Silence/Acquiescence: The most common form of post enactment legislative history involves situations of alleged legislative acquiescence in a judicial or administrative construction of an ambiguous statutory provision.
If Congress has persistently remained silent in light of judicial or administrative decisions, this may amount to an implicit legislative decision that the prior decision was correct.
John R. Sand & Gravel Co. v. United States
“Stare decisis in respect to statutory interpretation has “special force” for Congress remains free to alter what we have done.”
Negative Action: In another form, members of Congress have brought some judicial or administrative decision to the attention of Congress, and Congress has rejected bills that would have overturned that decision.
The case for standing by a precedent is strengthened to the extent that the precedent has been the focus of sustained efforts by members of Congress to change the law: The more salient the judicial or administrative the decision, the more Congress’ failure to overturn it will seem like a deliberate choice to the Court.
Congressional inaction in the face of an invitation for action is more likely to indicate approval of that which Congress lets stand than total silence.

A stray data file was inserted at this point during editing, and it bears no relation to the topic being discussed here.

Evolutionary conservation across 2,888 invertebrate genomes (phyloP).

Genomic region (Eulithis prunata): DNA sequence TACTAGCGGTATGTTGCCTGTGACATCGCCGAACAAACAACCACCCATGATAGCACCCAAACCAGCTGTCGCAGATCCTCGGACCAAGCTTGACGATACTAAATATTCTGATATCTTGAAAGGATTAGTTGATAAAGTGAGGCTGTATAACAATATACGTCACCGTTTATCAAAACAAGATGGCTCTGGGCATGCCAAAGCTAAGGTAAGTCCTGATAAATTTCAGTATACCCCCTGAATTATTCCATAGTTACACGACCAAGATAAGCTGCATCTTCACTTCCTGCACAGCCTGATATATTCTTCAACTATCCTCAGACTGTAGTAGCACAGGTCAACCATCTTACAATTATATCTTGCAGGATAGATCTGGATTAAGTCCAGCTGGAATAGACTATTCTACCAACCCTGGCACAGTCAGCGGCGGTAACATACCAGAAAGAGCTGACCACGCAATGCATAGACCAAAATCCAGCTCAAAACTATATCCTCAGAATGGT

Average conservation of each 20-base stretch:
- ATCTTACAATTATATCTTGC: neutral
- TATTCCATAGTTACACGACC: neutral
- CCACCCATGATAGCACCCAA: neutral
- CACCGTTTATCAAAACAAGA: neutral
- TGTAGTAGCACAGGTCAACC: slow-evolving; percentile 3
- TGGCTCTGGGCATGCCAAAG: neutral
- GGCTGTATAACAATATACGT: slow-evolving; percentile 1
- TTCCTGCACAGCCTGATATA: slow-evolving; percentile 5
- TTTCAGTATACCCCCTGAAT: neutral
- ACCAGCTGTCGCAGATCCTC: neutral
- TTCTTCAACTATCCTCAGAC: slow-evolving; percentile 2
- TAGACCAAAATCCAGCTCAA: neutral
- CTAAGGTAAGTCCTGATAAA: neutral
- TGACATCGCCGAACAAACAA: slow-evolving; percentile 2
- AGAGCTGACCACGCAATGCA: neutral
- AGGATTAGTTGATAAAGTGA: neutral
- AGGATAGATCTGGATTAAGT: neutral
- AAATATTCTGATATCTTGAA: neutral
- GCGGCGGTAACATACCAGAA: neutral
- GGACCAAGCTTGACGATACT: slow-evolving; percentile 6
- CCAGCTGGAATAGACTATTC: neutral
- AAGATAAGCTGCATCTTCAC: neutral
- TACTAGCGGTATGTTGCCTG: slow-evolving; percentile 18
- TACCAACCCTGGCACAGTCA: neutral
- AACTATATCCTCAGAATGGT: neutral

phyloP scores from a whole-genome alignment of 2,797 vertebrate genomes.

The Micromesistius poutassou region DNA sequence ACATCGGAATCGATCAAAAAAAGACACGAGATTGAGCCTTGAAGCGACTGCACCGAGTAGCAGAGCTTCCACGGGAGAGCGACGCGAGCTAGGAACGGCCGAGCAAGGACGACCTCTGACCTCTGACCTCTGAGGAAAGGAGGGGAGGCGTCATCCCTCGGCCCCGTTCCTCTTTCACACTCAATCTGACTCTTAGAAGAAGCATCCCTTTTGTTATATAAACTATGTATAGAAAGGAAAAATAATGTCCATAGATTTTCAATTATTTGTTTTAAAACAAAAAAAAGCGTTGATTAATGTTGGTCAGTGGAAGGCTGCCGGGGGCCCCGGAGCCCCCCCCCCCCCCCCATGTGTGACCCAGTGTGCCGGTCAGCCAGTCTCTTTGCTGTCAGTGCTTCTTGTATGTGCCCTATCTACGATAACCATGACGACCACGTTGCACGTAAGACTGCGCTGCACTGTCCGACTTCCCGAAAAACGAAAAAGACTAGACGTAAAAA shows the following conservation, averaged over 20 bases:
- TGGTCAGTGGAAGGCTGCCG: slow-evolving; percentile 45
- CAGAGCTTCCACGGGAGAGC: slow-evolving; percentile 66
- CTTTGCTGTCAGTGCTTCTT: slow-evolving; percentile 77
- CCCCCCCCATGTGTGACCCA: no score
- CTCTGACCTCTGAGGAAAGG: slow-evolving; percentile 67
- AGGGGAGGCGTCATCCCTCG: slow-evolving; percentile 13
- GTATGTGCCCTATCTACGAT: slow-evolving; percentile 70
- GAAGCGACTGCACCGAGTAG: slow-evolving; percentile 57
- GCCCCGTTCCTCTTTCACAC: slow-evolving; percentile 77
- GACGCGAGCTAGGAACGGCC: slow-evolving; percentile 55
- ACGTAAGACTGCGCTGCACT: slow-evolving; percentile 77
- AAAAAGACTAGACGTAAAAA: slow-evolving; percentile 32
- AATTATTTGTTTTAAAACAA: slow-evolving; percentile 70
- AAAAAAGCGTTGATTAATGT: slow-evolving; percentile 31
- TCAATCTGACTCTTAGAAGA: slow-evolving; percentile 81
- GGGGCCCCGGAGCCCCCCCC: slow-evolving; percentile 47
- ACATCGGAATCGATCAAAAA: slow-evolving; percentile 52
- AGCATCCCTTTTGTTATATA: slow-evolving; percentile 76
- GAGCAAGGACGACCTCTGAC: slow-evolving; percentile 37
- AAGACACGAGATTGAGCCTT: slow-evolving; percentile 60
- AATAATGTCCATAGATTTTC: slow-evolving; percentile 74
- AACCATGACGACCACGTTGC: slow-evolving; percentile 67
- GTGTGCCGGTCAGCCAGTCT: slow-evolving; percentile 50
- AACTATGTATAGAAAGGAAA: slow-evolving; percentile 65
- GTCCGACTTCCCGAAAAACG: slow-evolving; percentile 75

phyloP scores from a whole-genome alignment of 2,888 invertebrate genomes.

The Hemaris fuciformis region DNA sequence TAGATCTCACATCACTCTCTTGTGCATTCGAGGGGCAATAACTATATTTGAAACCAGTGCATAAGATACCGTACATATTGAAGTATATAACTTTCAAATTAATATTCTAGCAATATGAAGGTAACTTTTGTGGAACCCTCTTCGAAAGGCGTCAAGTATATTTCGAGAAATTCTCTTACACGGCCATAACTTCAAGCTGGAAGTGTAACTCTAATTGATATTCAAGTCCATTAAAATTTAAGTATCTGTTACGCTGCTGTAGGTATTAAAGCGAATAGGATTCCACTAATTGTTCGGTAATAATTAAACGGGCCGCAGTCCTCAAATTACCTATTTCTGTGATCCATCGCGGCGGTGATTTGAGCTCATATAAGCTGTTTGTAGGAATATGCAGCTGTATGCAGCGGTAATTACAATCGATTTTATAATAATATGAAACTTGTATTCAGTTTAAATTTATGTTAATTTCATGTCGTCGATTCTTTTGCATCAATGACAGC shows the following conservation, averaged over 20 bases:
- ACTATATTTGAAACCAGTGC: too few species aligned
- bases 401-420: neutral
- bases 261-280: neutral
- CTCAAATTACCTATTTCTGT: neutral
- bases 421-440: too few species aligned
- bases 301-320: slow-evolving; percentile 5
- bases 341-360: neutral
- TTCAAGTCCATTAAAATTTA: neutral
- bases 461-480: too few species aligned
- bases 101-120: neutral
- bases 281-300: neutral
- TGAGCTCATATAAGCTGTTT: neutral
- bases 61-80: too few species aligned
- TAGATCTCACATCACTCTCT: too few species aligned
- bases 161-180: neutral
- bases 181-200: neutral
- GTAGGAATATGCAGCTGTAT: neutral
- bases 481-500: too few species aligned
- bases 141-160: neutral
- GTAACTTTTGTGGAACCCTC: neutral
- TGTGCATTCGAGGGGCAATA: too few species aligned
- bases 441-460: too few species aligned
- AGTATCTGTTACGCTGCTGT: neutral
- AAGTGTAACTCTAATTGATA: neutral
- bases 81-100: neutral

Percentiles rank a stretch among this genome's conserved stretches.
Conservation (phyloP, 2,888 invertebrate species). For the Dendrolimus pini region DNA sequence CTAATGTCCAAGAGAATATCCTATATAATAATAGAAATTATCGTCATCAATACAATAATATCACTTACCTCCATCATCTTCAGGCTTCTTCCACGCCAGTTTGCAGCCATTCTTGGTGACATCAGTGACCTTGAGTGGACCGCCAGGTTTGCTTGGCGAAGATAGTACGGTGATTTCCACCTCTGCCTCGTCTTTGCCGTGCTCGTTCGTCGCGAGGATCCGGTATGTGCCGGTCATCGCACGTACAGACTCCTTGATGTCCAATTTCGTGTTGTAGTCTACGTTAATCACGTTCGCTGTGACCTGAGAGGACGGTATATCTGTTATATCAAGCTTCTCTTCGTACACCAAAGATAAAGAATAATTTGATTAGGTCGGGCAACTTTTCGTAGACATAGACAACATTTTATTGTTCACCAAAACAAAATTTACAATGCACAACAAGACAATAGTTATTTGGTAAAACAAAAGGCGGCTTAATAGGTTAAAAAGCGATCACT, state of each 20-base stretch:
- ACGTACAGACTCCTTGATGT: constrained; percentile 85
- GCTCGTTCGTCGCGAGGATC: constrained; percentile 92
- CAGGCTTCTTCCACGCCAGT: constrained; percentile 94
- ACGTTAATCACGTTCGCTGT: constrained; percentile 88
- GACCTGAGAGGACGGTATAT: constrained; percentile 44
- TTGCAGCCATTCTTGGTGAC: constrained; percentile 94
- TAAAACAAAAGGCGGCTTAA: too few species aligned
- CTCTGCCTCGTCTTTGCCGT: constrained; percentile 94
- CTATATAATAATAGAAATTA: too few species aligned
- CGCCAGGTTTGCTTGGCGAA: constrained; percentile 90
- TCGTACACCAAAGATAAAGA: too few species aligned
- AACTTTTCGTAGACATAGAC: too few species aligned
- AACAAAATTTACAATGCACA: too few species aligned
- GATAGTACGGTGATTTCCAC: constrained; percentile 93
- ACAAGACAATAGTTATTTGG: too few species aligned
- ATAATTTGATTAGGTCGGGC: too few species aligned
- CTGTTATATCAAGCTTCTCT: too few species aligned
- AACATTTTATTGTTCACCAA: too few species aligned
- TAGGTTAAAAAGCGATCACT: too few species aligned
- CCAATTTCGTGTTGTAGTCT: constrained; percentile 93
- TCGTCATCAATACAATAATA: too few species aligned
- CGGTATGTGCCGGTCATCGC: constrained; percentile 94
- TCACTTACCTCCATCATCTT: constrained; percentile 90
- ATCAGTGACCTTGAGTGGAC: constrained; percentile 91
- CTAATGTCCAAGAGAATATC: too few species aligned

Flood v. Kuhn
In 1922, Justice Holmes declared that baseball was not commerce and therefore not subject to the Sherman Anti-Trust Act.
Fifty years later in 1972, after the expansion of Congress’ powers under the commerce clause, the Court rejected the another antitrust challenge to baseball, observing that baseball’s exemption from national anti-trust laws was a problem familiar to Congress, which had declined to enact more than 50 bills relative to the applicability or non-applicability of the antitrust laws to baseball.
The Court’s justification for this strong adherence to stare decisis was the failure of numerous bills to overturn the decision.
Ratification: A variant on the legislative acquiescence situation may arise when Congress reenacts a piece of legislation that has been authoritatively interpreted by a court or agency, or extensively amends such legislation without overturning the prior interpretation, or enacts substantially identical language in a new statute—this is sometimes taken to be a form of ratification of the prior interpretation.